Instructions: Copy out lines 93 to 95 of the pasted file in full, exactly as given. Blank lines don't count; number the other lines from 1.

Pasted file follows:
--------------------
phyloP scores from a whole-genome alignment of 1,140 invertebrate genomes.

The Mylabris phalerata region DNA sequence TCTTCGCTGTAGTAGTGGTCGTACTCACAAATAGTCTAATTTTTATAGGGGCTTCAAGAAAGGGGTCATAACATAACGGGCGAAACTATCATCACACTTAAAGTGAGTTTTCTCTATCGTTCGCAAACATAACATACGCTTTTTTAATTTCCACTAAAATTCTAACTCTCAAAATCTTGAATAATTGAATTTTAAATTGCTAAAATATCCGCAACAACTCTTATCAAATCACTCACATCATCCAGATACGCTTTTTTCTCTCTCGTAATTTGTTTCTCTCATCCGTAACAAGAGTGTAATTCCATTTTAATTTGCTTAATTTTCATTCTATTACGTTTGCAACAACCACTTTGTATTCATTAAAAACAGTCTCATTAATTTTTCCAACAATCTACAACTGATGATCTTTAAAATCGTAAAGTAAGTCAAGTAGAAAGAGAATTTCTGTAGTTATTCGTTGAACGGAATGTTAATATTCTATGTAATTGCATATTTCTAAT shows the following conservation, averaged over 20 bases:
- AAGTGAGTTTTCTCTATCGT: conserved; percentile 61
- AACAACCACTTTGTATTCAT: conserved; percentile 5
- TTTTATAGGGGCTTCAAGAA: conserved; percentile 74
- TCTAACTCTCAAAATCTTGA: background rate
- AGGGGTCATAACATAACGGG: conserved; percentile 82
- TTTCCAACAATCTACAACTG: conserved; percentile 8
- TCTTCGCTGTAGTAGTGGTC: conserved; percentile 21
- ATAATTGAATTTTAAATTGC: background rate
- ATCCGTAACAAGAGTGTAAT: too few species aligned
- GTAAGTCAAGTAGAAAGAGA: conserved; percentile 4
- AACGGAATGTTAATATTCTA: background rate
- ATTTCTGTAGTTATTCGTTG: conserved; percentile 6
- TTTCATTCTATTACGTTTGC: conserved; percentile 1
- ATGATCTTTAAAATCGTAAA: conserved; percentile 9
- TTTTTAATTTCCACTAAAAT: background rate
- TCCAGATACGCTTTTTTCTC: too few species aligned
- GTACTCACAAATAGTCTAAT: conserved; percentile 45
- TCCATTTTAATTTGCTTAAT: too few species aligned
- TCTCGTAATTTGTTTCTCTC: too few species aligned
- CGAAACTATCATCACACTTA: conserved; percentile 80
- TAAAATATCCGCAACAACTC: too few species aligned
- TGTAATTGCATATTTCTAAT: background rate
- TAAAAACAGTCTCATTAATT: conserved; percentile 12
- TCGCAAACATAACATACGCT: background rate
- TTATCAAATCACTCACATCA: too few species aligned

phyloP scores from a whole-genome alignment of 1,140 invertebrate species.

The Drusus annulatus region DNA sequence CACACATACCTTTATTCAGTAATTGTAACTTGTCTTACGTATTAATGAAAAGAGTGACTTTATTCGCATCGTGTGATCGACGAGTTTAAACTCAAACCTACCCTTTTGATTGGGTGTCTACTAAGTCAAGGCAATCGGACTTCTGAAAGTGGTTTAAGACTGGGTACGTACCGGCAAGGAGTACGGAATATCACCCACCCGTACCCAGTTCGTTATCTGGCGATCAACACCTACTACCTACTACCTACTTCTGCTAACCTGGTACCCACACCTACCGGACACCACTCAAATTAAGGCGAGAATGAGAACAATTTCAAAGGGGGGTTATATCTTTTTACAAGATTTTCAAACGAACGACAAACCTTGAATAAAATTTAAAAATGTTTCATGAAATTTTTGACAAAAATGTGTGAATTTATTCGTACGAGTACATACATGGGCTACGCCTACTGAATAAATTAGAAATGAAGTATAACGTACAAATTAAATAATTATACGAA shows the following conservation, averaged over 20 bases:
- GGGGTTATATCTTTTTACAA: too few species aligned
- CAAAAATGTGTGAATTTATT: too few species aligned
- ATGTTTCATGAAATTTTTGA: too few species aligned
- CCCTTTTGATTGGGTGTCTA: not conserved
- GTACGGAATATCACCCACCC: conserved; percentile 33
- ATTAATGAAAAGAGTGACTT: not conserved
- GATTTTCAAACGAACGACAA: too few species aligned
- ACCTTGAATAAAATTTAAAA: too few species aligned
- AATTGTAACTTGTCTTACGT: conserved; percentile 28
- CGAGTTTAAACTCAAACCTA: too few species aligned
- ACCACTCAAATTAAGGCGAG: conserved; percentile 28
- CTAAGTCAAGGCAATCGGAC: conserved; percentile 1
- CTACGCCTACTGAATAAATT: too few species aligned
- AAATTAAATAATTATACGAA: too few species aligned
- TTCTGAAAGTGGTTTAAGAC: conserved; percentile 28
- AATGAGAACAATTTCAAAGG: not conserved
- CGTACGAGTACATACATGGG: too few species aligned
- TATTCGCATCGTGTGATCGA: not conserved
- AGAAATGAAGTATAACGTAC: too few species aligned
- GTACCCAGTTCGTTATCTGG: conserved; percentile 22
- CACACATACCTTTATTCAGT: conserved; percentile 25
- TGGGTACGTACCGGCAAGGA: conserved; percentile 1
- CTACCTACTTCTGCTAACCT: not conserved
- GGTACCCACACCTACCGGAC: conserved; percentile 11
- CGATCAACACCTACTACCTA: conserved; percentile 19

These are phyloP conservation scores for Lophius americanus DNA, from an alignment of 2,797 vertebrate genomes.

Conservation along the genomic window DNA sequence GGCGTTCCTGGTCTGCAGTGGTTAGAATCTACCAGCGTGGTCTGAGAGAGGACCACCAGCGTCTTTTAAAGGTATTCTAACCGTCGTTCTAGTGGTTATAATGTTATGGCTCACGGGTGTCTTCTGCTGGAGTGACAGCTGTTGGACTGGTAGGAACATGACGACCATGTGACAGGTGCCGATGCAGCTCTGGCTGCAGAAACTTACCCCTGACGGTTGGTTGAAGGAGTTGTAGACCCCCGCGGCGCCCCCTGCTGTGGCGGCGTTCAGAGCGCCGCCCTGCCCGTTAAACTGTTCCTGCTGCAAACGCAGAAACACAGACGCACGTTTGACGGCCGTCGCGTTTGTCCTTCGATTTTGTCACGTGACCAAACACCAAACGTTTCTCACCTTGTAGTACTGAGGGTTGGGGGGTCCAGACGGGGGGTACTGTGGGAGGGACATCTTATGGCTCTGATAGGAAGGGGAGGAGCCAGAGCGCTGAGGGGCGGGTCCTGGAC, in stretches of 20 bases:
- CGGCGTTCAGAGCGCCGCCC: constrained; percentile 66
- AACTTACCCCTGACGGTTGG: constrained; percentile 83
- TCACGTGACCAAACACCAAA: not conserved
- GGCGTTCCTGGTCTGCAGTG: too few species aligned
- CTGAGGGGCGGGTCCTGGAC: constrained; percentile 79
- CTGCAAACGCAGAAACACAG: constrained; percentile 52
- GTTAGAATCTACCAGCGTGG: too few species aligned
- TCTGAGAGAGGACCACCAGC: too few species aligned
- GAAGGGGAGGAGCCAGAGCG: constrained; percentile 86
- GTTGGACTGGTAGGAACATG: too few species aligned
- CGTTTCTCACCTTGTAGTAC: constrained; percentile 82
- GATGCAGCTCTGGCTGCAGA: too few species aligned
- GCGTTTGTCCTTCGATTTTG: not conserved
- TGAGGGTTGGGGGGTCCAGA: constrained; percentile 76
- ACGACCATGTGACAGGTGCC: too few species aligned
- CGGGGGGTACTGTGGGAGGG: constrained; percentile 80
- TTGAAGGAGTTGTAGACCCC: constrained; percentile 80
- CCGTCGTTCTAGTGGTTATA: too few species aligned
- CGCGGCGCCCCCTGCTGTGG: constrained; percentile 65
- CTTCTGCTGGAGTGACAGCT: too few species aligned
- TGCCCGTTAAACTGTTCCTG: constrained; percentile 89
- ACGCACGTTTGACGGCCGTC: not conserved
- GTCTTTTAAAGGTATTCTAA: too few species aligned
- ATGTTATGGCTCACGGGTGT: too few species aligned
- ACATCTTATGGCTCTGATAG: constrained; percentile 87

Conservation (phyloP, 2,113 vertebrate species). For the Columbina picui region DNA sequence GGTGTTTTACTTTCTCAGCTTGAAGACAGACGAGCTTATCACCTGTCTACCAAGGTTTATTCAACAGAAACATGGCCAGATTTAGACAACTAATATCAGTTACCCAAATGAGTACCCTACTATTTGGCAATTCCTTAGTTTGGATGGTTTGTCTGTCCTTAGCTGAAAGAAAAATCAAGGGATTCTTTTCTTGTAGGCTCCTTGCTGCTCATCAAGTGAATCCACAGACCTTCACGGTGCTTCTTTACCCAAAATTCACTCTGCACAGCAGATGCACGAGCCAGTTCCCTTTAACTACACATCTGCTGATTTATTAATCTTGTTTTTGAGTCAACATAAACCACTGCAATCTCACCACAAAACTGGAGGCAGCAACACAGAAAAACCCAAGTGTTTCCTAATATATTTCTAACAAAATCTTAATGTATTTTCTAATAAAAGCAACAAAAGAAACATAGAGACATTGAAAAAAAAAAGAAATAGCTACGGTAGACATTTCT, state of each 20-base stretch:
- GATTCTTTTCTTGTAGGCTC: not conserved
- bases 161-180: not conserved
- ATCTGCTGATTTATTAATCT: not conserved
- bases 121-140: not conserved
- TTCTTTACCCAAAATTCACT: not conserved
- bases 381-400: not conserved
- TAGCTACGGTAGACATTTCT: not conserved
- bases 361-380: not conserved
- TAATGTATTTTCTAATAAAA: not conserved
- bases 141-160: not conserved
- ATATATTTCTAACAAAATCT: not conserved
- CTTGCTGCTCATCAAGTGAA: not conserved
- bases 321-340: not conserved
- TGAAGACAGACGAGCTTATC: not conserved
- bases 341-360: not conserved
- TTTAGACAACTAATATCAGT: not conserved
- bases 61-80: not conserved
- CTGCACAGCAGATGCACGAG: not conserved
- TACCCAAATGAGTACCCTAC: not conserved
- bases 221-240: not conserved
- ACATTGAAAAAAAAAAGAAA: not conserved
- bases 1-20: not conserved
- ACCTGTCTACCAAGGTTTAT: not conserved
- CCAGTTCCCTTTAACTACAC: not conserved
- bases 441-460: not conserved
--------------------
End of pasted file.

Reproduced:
- ATATATTTCTAACAAAATCT: not conserved
- CTTGCTGCTCATCAAGTGAA: not conserved
- bases 321-340: not conserved